Bright beams are useful tools, but don’t abuse them. Be courteous and dim them for approaching traffic and when following a vehicle.
Throttle it down
Slower speed is essential at night. When you’re on unfamiliar highways, such as two-lane roads, it’s often difficult to see the white lines.
Moat advises establishing a safety zone of at least 7 seconds at 45 mph behind the vehicle in front of you. Increase that by 1 second per 10 mph above 45 mph, he says.
Clemons instructs a following distance of two car lengths for every 10 mph during daylight and three car lengths at night. This will help you from overdriving your headlights.
Know your surroundings
Be cognizant of where you will be driving in limited light. If you’re driving on a Friday or Saturday night, remember that drunk drivers are more plentiful. If you prefer to drive during the day to time a night delivery in an urban area, watch out for pedestrians, Moat says. With limited winter visibility, watch out for children in school zones or residential areas.
Clemons instructs a following distance of two car lengths for every 10 mph during daylight and three car lengths at night.
In rural areas or on highways passing through woods another distraction is wildlife crossing the roadway. If a collision is unavoidable, Genovese says head into the animal rather than swerving to avoid. “They can cause a lot of damage, but flipping over causes more,” she says.
Long hours on the road can wear on you, and your body’s circadian rhythm will seek rest, especially between 2 a.m. and 4 a.m. and 1 p.m. and 3 p.m., the National Sleep Foundation says. “You have to be alert to it, and if you feel sleepy, we encourage drivers to pull the truck over safely and take a 10- to 15-minute power nap,” Clemons says.
Universal Am-Can mandates its drivers to stop every three hours or 150 miles to walk around their flat bed or van. That not only helps you find equipment defects but it helps you wake up and gets the blood circulating. “It changes your perspective and breaks up fatigue,” Moat says. “You can flag those stops in your logbook, so it doesn’t have to be a 15-minute stop.”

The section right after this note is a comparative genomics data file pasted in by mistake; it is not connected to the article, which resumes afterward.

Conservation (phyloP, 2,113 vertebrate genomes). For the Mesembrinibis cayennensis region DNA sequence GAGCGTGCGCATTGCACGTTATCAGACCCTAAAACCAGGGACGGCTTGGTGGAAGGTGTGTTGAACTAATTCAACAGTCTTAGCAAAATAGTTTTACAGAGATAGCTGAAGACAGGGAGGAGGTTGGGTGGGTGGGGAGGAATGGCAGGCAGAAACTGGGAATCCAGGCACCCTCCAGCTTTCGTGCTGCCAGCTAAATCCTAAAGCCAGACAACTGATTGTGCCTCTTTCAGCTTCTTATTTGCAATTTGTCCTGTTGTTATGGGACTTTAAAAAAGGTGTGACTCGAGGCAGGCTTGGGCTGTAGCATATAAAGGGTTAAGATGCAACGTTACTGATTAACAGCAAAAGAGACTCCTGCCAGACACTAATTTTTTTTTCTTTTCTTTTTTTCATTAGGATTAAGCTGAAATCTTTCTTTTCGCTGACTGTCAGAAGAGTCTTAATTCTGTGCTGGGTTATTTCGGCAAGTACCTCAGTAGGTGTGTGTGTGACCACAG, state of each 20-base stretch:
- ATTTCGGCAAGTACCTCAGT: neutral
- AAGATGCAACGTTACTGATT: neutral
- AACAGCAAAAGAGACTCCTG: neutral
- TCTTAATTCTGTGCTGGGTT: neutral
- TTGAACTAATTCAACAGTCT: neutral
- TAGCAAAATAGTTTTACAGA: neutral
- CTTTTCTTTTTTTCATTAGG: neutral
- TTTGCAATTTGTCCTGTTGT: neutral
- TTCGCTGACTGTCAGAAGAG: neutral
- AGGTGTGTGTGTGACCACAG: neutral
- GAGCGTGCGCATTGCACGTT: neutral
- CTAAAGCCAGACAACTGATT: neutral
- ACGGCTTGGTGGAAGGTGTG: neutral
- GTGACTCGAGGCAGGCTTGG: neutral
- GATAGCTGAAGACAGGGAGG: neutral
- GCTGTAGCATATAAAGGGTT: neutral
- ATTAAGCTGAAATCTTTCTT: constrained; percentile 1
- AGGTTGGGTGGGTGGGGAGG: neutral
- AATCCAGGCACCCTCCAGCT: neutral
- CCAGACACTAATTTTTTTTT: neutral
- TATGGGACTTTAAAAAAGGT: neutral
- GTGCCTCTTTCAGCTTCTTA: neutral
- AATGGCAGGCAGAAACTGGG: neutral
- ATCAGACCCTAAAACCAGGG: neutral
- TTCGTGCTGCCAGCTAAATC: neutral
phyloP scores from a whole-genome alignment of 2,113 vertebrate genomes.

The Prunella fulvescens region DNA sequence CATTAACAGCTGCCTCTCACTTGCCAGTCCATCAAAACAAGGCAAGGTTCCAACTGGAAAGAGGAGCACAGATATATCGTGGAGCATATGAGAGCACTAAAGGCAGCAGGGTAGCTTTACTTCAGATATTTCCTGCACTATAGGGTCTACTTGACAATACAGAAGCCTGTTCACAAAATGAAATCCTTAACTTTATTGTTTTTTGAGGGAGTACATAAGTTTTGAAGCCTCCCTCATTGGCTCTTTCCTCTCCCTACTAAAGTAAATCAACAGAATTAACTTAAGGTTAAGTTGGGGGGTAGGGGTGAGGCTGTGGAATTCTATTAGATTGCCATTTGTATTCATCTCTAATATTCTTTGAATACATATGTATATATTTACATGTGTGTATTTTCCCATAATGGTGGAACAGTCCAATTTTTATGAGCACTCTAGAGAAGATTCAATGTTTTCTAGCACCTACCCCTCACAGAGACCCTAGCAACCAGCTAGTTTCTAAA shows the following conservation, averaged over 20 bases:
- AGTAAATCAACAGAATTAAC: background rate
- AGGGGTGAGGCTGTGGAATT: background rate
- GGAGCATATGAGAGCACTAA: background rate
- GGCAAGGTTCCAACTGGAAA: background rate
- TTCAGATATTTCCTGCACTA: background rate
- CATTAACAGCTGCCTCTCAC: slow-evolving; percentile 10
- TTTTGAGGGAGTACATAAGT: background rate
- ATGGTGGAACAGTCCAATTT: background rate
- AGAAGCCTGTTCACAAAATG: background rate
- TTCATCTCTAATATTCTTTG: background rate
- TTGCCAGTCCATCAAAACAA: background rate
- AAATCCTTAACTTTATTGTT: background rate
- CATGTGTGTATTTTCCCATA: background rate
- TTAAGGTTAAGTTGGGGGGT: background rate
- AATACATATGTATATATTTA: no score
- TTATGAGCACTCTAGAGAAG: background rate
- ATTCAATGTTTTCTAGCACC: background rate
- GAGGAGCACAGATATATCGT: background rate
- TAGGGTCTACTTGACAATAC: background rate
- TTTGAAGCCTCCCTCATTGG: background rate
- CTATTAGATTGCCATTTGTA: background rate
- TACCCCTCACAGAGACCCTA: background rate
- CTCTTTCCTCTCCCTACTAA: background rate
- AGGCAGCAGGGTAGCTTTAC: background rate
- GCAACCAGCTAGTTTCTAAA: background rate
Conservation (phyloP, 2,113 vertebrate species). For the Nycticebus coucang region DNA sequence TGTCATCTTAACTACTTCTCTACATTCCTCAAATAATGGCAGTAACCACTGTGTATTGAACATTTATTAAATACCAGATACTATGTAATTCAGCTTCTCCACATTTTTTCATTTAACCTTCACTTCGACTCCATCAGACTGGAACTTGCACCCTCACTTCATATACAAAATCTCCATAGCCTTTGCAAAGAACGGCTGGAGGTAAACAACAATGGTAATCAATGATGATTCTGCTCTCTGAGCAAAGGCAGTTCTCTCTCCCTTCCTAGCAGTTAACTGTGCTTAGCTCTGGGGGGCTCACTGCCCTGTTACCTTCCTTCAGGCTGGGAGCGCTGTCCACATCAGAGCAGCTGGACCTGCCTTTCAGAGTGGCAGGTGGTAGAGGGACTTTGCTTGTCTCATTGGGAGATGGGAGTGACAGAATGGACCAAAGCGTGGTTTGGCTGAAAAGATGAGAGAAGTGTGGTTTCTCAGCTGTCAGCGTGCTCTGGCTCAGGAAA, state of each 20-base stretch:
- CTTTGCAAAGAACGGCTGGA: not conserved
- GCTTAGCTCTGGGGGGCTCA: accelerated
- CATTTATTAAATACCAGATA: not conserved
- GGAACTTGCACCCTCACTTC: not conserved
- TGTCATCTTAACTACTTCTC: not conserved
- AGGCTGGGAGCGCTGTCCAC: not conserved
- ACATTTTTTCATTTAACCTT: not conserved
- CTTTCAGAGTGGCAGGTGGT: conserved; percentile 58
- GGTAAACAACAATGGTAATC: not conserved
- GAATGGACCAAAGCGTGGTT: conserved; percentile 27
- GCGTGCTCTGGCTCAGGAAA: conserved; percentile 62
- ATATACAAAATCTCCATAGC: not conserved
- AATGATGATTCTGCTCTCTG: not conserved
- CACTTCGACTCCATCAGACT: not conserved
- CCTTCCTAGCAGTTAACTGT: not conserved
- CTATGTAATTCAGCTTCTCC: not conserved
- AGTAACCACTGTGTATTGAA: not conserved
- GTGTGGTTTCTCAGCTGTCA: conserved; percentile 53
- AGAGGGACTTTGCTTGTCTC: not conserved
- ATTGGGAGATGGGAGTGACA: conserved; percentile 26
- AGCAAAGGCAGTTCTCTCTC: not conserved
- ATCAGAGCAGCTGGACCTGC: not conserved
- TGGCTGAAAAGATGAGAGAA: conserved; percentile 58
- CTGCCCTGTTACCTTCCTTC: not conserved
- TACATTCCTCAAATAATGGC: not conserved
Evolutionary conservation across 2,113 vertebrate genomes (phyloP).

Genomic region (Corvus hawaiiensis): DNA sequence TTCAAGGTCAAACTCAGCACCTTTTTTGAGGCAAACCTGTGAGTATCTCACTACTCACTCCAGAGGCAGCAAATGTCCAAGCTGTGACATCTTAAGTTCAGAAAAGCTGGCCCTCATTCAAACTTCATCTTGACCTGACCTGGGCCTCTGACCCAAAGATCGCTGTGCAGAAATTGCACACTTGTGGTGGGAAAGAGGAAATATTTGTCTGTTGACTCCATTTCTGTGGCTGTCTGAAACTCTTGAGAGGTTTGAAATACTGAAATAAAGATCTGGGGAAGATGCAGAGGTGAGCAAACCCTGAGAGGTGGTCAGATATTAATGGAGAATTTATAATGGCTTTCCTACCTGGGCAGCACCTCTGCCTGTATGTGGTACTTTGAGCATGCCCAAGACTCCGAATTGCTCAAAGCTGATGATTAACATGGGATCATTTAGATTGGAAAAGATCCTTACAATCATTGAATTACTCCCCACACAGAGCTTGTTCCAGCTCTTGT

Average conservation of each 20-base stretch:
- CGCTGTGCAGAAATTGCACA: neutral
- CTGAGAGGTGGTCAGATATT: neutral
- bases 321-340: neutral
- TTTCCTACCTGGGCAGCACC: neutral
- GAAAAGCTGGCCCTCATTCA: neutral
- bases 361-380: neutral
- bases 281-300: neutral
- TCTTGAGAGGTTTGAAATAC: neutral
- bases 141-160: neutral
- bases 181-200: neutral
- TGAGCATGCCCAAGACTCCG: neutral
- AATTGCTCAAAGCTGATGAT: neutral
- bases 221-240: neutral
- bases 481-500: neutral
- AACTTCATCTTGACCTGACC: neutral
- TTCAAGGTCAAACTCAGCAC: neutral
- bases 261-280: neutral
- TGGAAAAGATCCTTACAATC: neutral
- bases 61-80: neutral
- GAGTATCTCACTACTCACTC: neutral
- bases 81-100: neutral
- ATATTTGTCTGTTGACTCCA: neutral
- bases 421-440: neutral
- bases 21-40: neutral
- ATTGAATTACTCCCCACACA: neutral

Truckstops and rest areas are the preferred places to stop for a brief break. Yet if you’re feeling drowsy and can’t wait for a designated stopping location, pull onto the shoulder, Genovese says. “Be extremely careful on the side of the road,” she says. “People, especially drunk drivers, can run into you, so put out your triangles or cones.”
You can also combat fatigue by listening to audiobooks, or rolling down the window for fresh air. Be aware of the new rule barring commercial drivers frome using handheld cellphones while driving. Instead, use a handsfree device to talk to a friend or family member.
Inspections, both pre-trip and en route, are crucial when night driving. Taking the time to inspect your tires, brakes and lights before you hit the road at night will help head off expensive and time-consuming breakdowns on the road.